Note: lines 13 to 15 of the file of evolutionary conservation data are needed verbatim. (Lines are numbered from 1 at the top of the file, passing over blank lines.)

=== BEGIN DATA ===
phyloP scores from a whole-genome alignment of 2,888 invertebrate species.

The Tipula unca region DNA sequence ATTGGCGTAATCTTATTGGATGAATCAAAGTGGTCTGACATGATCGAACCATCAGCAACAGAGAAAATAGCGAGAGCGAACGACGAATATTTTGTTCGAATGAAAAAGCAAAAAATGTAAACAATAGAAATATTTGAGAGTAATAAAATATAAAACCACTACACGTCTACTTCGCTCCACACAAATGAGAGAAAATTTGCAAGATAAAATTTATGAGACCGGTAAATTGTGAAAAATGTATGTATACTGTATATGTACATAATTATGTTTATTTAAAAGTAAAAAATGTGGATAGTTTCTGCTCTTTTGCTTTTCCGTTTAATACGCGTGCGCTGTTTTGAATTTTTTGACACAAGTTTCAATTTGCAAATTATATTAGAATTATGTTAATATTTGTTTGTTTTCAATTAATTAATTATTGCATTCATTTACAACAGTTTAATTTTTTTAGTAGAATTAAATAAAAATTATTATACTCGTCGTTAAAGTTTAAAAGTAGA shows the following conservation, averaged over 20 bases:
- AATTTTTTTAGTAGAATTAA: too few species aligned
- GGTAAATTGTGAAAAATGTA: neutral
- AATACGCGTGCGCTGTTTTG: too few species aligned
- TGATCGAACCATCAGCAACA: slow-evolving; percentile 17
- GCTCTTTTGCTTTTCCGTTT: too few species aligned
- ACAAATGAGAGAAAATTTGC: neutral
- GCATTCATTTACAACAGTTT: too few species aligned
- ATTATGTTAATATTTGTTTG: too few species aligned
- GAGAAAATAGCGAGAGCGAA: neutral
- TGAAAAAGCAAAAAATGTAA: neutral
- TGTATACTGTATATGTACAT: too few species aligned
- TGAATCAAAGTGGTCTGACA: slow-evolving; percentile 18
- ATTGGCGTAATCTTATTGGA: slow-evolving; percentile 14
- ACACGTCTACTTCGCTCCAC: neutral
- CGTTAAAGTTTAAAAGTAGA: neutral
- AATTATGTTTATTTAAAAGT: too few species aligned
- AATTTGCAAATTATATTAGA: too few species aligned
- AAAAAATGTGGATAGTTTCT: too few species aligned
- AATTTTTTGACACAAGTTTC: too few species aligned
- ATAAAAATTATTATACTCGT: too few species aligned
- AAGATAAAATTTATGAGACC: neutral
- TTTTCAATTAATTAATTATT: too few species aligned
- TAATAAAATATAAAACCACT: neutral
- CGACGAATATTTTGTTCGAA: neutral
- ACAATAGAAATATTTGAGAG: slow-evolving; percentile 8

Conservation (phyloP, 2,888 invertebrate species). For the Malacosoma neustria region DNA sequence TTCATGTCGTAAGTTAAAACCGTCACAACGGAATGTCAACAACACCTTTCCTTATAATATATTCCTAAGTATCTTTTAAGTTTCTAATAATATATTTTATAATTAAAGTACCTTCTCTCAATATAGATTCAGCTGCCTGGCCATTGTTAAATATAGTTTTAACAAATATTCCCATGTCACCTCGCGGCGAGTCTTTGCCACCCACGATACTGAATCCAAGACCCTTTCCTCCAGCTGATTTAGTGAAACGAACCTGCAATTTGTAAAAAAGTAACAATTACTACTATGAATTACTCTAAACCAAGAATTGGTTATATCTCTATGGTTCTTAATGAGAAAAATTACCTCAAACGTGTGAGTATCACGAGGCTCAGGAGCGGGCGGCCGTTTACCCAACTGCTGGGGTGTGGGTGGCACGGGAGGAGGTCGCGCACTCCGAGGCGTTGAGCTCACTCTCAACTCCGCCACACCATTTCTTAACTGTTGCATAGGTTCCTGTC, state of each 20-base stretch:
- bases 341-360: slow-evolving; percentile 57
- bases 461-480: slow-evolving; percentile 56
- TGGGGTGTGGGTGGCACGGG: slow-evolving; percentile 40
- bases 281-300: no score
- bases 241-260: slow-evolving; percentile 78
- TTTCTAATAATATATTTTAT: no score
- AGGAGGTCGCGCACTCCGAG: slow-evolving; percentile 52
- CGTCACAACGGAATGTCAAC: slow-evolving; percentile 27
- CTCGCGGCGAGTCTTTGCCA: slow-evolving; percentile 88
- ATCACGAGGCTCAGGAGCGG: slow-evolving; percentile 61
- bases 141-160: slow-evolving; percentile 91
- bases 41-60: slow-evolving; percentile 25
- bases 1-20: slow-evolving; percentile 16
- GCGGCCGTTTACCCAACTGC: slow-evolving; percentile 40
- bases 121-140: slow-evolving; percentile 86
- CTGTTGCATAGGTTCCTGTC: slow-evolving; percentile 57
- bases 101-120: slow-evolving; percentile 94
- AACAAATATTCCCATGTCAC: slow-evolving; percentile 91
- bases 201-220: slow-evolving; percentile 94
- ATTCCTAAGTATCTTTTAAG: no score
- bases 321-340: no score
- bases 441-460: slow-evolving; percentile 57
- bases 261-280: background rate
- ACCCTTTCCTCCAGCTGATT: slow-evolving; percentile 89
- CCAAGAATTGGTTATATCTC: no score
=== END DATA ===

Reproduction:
- TGTATACTGTATATGTACAT: too few species aligned
- TGAATCAAAGTGGTCTGACA: slow-evolving; percentile 18
- ATTGGCGTAATCTTATTGGA: slow-evolving; percentile 14